A recovery trade in the hardest hit real estate sectors was both expected and justified. Better‑than‑hoped vaccine Identifying ‘quality compounders’announcements signalled the beginning of a return to normality and ongoing government stimulus cushioned the pandemic’s impact on the consumer. A focus on ‘cheap, but not broken’ names (stocks severely punished by the market but which could still offer a reasonable path to sustainable growth) has been beneficial, albeit some structurally impaired sectors, such as retail, have rallied the hardest. While the current trading momentum shows few signs of abating, we believe the performance differentials between value and growth real estate sectors have become stretched based on the underlying value of property assets; ie, fundamentals.

  As a result, we believe relative value has emerged in high quality REITs that continue to benefit from steady, long-term structural growth tailwinds. We refer to these companies as ‘quality compounders’.

Growth versus value — so much has changed in a year

REITs in ‘growth’ sectors offer highly visible long-term compounding return potential, driven by permanent and powerful secular tailwinds such as e-commerce, mobile data, cloud computing, 5G and changing demographics. The growth prospects of many real estate companies exposed to these trends have improved, and look to continue to improve as a result of the pandemic. However, in the aftermath of recent underperformance of the wider REITs sector, these companies have seen their previously high valuation premium disappear.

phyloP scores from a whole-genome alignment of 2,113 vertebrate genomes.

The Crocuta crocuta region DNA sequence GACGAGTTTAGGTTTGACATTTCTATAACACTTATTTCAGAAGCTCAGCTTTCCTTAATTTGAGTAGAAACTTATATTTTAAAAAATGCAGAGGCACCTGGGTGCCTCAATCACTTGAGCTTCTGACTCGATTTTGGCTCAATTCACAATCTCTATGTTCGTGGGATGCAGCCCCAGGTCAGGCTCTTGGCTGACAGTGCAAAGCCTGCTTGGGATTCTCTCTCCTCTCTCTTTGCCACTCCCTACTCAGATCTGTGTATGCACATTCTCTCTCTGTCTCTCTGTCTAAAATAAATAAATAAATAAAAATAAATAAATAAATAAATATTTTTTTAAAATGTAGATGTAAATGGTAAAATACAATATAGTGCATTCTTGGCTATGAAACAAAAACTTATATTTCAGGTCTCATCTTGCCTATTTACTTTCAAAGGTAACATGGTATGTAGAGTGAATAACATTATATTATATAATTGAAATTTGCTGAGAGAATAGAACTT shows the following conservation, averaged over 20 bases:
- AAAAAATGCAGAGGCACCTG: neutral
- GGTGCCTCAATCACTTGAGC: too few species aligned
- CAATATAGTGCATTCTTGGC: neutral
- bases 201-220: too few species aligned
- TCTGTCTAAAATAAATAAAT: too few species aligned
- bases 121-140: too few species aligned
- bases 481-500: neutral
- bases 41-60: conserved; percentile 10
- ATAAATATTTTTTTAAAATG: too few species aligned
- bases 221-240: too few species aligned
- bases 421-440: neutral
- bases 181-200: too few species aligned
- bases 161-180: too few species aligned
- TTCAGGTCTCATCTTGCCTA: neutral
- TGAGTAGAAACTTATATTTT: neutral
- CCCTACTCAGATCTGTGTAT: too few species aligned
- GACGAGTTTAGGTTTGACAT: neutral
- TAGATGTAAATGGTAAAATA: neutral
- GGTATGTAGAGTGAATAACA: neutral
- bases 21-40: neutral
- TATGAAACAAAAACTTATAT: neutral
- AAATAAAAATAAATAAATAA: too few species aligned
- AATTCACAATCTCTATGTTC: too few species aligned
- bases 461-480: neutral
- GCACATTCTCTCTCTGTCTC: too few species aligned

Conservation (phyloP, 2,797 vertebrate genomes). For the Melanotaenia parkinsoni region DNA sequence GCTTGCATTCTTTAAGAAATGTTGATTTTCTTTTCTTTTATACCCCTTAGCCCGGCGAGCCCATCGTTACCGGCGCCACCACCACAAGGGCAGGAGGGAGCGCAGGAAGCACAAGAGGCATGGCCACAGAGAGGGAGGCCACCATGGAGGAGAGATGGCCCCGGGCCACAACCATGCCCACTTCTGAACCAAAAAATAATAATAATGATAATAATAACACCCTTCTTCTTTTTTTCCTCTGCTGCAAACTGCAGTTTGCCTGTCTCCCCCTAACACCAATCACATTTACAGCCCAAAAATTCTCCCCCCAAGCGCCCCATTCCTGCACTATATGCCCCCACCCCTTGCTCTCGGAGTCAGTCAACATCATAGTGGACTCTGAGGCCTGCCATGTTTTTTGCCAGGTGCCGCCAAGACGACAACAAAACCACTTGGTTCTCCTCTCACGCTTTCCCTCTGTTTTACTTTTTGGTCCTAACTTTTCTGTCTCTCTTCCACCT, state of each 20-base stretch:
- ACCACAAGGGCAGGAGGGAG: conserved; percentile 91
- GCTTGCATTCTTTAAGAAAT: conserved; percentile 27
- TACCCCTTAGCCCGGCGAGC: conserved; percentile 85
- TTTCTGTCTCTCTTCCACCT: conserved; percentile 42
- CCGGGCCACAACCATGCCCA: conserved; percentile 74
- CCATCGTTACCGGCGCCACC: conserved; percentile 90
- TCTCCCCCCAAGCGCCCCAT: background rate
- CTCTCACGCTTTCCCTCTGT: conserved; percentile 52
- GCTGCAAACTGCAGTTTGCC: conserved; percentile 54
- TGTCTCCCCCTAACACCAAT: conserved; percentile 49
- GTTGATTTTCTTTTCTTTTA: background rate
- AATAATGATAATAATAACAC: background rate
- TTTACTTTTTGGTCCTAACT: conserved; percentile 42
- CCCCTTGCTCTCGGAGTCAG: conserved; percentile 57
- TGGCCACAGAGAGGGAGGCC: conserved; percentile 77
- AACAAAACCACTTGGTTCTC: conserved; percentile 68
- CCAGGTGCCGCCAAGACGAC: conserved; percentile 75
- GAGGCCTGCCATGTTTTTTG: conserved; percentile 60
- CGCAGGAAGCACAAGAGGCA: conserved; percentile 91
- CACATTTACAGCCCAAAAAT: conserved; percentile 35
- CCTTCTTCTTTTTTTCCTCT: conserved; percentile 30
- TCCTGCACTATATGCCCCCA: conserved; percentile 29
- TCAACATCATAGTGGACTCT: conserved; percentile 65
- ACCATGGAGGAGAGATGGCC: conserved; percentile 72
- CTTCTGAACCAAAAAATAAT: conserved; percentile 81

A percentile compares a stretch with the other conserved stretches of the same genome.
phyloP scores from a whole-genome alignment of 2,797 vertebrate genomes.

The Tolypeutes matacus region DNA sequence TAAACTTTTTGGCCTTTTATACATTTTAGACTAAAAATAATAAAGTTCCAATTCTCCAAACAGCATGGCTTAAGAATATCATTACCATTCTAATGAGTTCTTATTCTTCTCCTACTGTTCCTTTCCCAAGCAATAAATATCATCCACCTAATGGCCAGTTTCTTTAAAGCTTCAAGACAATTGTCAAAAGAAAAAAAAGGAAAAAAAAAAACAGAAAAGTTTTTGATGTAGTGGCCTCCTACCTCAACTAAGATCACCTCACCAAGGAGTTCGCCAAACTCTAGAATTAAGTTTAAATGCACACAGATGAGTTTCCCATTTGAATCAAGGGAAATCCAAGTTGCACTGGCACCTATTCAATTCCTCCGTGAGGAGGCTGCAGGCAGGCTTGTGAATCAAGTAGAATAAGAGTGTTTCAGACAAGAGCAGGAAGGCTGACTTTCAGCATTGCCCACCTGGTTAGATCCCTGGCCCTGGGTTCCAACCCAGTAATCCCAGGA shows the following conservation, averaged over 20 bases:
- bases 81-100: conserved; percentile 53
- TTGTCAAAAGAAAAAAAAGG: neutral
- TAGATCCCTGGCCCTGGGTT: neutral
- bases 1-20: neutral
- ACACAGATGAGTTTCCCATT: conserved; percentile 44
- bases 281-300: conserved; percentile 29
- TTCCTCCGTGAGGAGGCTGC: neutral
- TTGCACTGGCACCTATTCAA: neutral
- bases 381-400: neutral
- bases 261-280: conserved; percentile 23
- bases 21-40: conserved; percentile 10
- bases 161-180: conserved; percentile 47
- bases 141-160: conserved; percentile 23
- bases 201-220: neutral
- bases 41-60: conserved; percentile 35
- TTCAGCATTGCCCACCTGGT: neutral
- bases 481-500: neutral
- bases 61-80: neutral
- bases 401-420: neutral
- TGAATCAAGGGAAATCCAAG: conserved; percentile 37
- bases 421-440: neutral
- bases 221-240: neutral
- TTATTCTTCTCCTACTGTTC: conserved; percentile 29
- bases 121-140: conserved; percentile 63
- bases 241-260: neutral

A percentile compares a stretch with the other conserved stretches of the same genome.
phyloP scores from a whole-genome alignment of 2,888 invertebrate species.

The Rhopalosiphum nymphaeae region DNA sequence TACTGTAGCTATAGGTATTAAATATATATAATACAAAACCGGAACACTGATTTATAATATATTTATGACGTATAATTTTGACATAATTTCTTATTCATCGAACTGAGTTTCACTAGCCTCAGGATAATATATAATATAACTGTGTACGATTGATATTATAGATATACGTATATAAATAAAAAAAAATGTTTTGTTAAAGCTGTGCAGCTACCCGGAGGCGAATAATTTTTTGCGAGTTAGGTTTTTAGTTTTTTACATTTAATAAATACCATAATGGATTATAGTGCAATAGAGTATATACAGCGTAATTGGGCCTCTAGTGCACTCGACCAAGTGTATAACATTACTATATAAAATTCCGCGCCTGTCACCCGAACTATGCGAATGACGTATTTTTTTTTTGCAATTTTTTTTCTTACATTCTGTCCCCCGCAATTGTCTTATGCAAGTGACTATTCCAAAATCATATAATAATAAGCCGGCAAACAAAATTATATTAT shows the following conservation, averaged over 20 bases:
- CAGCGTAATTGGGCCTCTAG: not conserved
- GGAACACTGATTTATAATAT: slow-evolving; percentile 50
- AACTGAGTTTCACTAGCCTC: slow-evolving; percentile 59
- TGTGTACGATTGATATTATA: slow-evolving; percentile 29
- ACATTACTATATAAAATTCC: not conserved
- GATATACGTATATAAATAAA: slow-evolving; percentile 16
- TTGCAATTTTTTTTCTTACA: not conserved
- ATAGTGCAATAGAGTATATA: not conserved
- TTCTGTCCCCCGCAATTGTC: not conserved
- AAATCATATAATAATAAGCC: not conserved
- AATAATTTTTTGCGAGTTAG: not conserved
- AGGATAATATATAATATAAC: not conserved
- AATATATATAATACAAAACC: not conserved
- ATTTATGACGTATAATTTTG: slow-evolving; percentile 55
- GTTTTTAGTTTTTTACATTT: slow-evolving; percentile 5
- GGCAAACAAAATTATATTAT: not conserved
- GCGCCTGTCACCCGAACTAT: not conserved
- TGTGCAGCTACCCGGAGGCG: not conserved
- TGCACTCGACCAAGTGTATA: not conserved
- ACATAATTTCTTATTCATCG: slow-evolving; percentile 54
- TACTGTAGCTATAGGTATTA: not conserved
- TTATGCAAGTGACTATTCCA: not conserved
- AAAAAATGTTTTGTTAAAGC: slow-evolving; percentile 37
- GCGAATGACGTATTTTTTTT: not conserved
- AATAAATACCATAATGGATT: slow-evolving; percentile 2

Figure 1: Historical price-to-NAV spread (growth versus value)

Price to NAV spread real estate Mar21

Source:  Evercore ISI Research, as at 1 March 2021. Past performance is not a guide to future performance. Note: Net asset value (NAV) per share represents the estimated private market value of REIT-owned properties. ‘Growth’ includes Industrial, Single Family Rentals, Manufactured Housing, Storage, Life Science Office sectors. ‘Value’ includes Shopping Centres, Malls, Traditional Office, Healthcare, Coastal Apartments, Student Accommodation.